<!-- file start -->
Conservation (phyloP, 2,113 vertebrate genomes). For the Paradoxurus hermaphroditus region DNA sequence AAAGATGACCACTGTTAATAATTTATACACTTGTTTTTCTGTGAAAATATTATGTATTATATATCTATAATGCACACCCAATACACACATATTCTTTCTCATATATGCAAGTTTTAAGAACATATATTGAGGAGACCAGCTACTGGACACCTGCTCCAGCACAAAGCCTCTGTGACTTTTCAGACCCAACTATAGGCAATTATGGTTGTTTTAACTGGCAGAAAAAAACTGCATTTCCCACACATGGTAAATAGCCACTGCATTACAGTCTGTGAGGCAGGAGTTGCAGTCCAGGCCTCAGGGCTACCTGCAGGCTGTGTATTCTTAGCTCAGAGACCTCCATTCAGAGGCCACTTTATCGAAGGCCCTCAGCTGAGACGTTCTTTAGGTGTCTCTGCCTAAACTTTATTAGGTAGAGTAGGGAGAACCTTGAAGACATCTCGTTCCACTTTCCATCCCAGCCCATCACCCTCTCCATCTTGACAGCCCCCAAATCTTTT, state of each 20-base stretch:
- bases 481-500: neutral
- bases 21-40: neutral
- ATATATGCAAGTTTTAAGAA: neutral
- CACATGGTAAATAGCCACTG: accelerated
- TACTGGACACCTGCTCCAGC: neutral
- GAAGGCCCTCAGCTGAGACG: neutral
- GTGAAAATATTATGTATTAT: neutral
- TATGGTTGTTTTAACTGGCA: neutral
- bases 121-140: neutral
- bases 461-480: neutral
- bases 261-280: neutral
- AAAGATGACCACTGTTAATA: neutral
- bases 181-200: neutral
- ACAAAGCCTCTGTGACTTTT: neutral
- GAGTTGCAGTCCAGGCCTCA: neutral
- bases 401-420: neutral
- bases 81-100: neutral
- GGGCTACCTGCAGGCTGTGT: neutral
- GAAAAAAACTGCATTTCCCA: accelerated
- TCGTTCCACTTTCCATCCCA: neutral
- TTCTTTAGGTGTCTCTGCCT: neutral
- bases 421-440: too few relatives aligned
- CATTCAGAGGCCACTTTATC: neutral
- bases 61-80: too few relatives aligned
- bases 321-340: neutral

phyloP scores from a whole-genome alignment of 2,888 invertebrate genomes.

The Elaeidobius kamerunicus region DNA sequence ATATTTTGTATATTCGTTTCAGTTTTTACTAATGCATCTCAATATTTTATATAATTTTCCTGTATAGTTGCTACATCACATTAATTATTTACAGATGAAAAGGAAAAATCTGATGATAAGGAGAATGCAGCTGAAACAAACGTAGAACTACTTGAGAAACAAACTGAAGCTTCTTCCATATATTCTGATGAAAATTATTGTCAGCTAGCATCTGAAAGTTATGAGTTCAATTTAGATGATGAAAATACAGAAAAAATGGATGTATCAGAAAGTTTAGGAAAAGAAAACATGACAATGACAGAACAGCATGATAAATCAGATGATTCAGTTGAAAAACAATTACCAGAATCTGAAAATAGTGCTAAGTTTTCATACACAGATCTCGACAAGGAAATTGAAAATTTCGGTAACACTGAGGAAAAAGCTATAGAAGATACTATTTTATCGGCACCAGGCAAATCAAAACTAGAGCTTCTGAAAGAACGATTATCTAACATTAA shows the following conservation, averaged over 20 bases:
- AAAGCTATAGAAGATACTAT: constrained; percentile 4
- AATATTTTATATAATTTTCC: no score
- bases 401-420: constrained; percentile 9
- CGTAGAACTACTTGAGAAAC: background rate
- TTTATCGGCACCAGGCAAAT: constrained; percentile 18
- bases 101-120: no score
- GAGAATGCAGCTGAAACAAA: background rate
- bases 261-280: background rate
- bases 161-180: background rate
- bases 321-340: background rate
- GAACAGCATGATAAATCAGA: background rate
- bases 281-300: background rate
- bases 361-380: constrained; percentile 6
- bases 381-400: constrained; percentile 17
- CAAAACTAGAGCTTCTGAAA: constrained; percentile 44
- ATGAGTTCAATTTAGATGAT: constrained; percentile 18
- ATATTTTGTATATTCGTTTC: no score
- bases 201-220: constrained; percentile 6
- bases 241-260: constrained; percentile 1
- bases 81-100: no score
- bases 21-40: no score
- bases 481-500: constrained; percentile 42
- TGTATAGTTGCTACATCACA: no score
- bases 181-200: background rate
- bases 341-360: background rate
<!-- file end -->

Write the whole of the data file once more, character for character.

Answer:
Conservation (phyloP, 2,113 vertebrate genomes). For the Paradoxurus hermaphroditus region DNA sequence AAAGATGACCACTGTTAATAATTTATACACTTGTTTTTCTGTGAAAATATTATGTATTATATATCTATAATGCACACCCAATACACACATATTCTTTCTCATATATGCAAGTTTTAAGAACATATATTGAGGAGACCAGCTACTGGACACCTGCTCCAGCACAAAGCCTCTGTGACTTTTCAGACCCAACTATAGGCAATTATGGTTGTTTTAACTGGCAGAAAAAAACTGCATTTCCCACACATGGTAAATAGCCACTGCATTACAGTCTGTGAGGCAGGAGTTGCAGTCCAGGCCTCAGGGCTACCTGCAGGCTGTGTATTCTTAGCTCAGAGACCTCCATTCAGAGGCCACTTTATCGAAGGCCCTCAGCTGAGACGTTCTTTAGGTGTCTCTGCCTAAACTTTATTAGGTAGAGTAGGGAGAACCTTGAAGACATCTCGTTCCACTTTCCATCCCAGCCCATCACCCTCTCCATCTTGACAGCCCCCAAATCTTTT, state of each 20-base stretch:
- bases 481-500: neutral
- bases 21-40: neutral
- ATATATGCAAGTTTTAAGAA: neutral
- CACATGGTAAATAGCCACTG: accelerated
- TACTGGACACCTGCTCCAGC: neutral
- GAAGGCCCTCAGCTGAGACG: neutral
- GTGAAAATATTATGTATTAT: neutral
- TATGGTTGTTTTAACTGGCA: neutral
- bases 121-140: neutral
- bases 461-480: neutral
- bases 261-280: neutral
- AAAGATGACCACTGTTAATA: neutral
- bases 181-200: neutral
- ACAAAGCCTCTGTGACTTTT: neutral
- GAGTTGCAGTCCAGGCCTCA: neutral
- bases 401-420: neutral
- bases 81-100: neutral
- GGGCTACCTGCAGGCTGTGT: neutral
- GAAAAAAACTGCATTTCCCA: accelerated
- TCGTTCCACTTTCCATCCCA: neutral
- TTCTTTAGGTGTCTCTGCCT: neutral
- bases 421-440: too few relatives aligned
- CATTCAGAGGCCACTTTATC: neutral
- bases 61-80: too few relatives aligned
- bases 321-340: neutral

phyloP scores from a whole-genome alignment of 2,888 invertebrate genomes.

The Elaeidobius kamerunicus region DNA sequence ATATTTTGTATATTCGTTTCAGTTTTTACTAATGCATCTCAATATTTTATATAATTTTCCTGTATAGTTGCTACATCACATTAATTATTTACAGATGAAAAGGAAAAATCTGATGATAAGGAGAATGCAGCTGAAACAAACGTAGAACTACTTGAGAAACAAACTGAAGCTTCTTCCATATATTCTGATGAAAATTATTGTCAGCTAGCATCTGAAAGTTATGAGTTCAATTTAGATGATGAAAATACAGAAAAAATGGATGTATCAGAAAGTTTAGGAAAAGAAAACATGACAATGACAGAACAGCATGATAAATCAGATGATTCAGTTGAAAAACAATTACCAGAATCTGAAAATAGTGCTAAGTTTTCATACACAGATCTCGACAAGGAAATTGAAAATTTCGGTAACACTGAGGAAAAAGCTATAGAAGATACTATTTTATCGGCACCAGGCAAATCAAAACTAGAGCTTCTGAAAGAACGATTATCTAACATTAA shows the following conservation, averaged over 20 bases:
- AAAGCTATAGAAGATACTAT: constrained; percentile 4
- AATATTTTATATAATTTTCC: no score
- bases 401-420: constrained; percentile 9
- CGTAGAACTACTTGAGAAAC: background rate
- TTTATCGGCACCAGGCAAAT: constrained; percentile 18
- bases 101-120: no score
- GAGAATGCAGCTGAAACAAA: background rate
- bases 261-280: background rate
- bases 161-180: background rate
- bases 321-340: background rate
- GAACAGCATGATAAATCAGA: background rate
- bases 281-300: background rate
- bases 361-380: constrained; percentile 6
- bases 381-400: constrained; percentile 17
- CAAAACTAGAGCTTCTGAAA: constrained; percentile 44
- ATGAGTTCAATTTAGATGAT: constrained; percentile 18
- ATATTTTGTATATTCGTTTC: no score
- bases 201-220: constrained; percentile 6
- bases 241-260: constrained; percentile 1
- bases 81-100: no score
- bases 21-40: no score
- bases 481-500: constrained; percentile 42
- TGTATAGTTGCTACATCACA: no score
- bases 181-200: background rate
- bases 341-360: background rate